Foreign language knowledge demonstrates:

Read more: Language Skills on a Resume: How to Show Your Proficiency

2. Student Council

 

It takes time, effort, and aspiration to be part of the student body in high school or college. 

 

The wide variety of responsibilities that student body members have is an invaluable resource of experience that can be added to your resume to show that you have the skills for the job.

 

Involvement in the Student Council can prove:

 

Told you it was a rich resource!

 

3. Sports

 

This isn’t just boasting about being the quarterback on the school football team or how many slam dunks you made last season.

 

Most sports rely heavily on teamwork and constantly improving yourself as well as a lot of dedication. Most employers would love to see that same dedication applied at work.

 

Doing sports can demonstrate:

  • Teamwork
  • Dedication
  • Time management
  • Work ethic
  • Self improvement
  • Communication
  • Leadership (if you were team captain, for example)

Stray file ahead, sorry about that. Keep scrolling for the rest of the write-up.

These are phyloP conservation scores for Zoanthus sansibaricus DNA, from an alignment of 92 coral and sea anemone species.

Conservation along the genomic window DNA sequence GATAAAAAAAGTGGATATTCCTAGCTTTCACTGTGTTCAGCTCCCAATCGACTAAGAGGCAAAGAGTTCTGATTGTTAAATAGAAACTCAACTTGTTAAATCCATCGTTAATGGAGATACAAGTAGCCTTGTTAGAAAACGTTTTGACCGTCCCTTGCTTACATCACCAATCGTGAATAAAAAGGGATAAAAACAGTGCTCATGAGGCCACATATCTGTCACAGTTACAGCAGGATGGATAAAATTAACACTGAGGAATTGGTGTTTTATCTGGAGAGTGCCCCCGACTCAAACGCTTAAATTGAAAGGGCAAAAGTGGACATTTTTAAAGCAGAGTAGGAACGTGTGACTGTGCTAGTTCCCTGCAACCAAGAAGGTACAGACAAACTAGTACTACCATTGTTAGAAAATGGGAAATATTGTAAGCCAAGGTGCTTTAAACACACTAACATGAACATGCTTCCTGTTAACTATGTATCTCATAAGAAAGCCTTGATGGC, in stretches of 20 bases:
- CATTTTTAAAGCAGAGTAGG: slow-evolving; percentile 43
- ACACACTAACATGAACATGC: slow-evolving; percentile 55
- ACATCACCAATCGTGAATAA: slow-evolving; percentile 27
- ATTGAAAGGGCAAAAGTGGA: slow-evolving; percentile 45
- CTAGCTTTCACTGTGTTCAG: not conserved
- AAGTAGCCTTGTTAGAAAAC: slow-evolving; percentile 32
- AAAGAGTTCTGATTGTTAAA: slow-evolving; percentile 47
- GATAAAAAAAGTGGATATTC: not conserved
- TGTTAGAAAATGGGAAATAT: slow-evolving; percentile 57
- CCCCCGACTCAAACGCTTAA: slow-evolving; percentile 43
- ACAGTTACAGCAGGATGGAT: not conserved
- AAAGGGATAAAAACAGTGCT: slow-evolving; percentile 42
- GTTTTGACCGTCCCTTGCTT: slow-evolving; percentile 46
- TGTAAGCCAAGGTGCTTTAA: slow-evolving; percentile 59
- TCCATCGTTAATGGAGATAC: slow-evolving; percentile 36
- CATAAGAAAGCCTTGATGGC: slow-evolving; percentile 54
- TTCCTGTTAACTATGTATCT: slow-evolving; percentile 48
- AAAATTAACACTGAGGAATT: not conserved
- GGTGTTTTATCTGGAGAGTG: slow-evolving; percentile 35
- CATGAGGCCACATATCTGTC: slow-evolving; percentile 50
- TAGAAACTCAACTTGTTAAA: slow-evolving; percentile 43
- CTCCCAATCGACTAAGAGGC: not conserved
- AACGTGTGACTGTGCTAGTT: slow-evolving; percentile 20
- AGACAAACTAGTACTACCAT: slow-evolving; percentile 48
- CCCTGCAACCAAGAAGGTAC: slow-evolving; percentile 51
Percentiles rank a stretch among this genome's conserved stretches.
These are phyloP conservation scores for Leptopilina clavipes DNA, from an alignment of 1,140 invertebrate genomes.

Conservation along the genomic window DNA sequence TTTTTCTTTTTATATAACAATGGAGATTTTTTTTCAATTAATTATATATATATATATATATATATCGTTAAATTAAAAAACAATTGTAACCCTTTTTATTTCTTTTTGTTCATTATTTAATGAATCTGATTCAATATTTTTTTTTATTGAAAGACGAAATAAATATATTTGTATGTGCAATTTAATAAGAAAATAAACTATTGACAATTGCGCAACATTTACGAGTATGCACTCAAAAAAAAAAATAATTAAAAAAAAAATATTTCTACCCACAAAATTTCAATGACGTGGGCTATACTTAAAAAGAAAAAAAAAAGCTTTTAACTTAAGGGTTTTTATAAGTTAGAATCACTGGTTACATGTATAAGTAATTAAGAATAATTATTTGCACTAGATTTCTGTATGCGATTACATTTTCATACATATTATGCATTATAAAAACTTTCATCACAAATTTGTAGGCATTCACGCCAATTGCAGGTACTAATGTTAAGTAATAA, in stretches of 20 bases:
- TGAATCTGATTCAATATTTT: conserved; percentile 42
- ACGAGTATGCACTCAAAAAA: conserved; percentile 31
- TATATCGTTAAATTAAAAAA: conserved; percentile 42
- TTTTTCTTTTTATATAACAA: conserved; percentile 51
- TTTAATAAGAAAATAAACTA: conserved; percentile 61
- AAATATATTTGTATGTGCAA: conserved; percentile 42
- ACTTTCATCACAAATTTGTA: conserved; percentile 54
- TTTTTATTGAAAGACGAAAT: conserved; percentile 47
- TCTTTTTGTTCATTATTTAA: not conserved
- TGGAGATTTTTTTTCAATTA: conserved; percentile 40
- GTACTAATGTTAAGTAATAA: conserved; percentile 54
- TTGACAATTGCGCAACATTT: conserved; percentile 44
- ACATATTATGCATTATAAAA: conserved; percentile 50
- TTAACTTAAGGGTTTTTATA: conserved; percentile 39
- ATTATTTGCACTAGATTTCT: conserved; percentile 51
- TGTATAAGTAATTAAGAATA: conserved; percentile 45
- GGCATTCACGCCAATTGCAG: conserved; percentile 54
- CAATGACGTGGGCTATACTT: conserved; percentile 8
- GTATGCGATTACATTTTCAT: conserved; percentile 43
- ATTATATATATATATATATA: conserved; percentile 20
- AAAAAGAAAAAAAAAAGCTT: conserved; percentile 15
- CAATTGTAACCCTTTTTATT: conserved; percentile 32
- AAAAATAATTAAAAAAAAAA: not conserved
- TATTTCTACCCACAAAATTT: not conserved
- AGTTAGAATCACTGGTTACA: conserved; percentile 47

4. Clubs/ Organizations/ Societies

 

This could be nearly anything ranging from your school debate team or drama club to being an admin on a virtual community forum. Sororities and fraternities also count.

 

Being a part of a bigger community not only lets you share your expertise and skills, but is also a great opportunity to learn from others and widen your knowledge.

 

Being a part of a club, organization, society may show:

 

5. Volunteering

 

Many people think volunteering isn’t like a job because you don’t get paid.

 

Actually, it’s almost exactly like a job (except you don’t get paid).

 

Not only do you show enough passion for a cause to devote your free time to it, you have specific responsibilities and deadlines to meet otherwise things go downhill for a lot of people. It also contributes to your personal development.